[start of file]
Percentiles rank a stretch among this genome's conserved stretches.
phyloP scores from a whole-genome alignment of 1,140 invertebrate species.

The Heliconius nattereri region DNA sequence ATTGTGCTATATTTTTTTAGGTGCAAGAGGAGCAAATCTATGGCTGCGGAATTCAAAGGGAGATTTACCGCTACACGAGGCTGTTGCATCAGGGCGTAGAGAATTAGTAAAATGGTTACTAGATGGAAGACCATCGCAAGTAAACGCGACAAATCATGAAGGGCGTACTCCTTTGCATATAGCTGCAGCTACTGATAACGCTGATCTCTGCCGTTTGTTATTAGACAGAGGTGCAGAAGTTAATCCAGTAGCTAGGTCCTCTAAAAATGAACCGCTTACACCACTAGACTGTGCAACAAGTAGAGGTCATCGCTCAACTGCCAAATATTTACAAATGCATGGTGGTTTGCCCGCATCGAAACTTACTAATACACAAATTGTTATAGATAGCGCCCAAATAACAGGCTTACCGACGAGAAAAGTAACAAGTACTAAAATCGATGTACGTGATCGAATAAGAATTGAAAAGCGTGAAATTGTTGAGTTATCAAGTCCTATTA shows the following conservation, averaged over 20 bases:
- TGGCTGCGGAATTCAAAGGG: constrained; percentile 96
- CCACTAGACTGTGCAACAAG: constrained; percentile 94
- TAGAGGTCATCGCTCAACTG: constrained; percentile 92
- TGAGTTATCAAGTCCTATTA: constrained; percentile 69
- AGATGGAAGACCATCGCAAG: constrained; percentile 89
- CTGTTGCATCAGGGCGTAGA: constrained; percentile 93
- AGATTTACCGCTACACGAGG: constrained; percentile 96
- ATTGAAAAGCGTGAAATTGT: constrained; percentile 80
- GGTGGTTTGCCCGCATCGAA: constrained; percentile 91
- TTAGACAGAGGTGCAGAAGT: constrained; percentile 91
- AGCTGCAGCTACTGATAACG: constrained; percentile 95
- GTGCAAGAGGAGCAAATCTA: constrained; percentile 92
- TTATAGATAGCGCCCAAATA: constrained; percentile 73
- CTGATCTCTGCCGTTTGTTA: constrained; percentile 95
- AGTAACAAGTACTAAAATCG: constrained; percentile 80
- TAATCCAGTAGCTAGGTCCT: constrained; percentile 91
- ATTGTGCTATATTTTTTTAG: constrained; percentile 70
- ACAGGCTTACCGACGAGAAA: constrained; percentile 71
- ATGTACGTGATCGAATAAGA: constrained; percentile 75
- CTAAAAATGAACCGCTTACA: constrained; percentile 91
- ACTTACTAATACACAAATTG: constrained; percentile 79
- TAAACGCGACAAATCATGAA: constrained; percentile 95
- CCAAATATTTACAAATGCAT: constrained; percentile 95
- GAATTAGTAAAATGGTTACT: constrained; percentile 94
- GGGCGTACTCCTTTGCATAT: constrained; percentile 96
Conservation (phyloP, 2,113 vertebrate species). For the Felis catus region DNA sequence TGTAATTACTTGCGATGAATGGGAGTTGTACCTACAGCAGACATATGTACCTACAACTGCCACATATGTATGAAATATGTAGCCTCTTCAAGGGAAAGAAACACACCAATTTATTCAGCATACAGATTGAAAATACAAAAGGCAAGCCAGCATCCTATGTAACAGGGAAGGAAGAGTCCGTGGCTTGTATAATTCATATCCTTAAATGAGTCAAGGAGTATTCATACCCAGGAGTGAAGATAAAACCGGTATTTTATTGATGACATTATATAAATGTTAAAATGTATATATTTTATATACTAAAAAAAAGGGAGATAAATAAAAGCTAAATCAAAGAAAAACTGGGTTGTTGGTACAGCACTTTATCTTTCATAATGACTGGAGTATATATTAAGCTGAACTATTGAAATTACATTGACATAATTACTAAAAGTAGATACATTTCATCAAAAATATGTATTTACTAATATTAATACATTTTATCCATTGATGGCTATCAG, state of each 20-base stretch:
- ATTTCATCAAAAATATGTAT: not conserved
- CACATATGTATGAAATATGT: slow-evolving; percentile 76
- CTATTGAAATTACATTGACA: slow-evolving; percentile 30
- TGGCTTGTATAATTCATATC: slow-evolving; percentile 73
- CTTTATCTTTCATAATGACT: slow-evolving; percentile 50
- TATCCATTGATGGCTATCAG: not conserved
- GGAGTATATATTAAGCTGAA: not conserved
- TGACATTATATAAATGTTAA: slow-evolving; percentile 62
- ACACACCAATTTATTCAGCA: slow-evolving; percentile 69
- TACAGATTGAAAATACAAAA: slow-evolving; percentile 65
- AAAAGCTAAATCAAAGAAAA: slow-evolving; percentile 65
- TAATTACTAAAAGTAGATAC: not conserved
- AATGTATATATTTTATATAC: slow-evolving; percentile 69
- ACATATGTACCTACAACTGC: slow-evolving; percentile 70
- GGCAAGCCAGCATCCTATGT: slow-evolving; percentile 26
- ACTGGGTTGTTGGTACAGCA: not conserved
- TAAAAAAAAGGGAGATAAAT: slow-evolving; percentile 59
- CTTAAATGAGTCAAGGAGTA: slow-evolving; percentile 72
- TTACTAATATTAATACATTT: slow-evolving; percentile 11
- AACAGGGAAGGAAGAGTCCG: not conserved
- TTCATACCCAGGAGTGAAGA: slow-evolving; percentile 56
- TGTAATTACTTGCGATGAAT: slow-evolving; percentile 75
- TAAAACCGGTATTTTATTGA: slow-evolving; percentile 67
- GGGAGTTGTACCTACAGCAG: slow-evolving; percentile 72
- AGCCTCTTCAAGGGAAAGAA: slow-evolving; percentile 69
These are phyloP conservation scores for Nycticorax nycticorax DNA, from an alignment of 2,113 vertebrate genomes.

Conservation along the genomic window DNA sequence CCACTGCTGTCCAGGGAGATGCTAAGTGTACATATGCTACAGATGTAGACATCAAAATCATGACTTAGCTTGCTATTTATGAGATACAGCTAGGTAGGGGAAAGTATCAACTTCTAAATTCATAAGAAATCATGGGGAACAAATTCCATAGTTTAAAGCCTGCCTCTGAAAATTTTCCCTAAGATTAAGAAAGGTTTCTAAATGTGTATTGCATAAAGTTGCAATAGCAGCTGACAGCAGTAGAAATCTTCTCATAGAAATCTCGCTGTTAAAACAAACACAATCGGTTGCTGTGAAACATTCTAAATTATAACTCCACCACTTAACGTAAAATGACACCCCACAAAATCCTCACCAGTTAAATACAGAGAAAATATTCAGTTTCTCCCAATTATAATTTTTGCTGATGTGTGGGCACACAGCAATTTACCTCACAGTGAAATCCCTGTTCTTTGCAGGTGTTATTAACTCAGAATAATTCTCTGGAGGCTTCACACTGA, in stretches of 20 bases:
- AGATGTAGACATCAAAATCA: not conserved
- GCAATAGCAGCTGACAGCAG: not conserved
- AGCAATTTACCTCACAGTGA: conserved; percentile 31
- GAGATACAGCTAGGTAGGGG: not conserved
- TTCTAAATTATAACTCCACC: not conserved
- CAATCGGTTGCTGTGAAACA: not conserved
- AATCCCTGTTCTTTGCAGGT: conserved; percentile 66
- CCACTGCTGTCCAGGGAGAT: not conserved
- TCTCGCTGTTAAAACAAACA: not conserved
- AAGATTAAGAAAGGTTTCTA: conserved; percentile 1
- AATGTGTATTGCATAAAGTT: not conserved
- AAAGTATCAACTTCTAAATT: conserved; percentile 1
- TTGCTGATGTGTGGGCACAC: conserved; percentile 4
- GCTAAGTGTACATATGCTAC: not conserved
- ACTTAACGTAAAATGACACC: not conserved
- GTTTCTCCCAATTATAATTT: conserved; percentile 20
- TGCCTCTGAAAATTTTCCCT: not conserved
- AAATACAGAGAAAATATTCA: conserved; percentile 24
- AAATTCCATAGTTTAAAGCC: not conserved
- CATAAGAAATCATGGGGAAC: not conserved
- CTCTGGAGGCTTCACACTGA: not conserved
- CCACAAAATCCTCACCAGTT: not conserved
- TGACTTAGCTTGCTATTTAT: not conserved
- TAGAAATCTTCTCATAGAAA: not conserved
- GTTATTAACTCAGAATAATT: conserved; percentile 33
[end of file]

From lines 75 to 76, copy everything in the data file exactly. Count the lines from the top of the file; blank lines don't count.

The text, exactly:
- AAATTCCATAGTTTAAAGCC: not conserved
- CATAAGAAATCATGGGGAAC: not conserved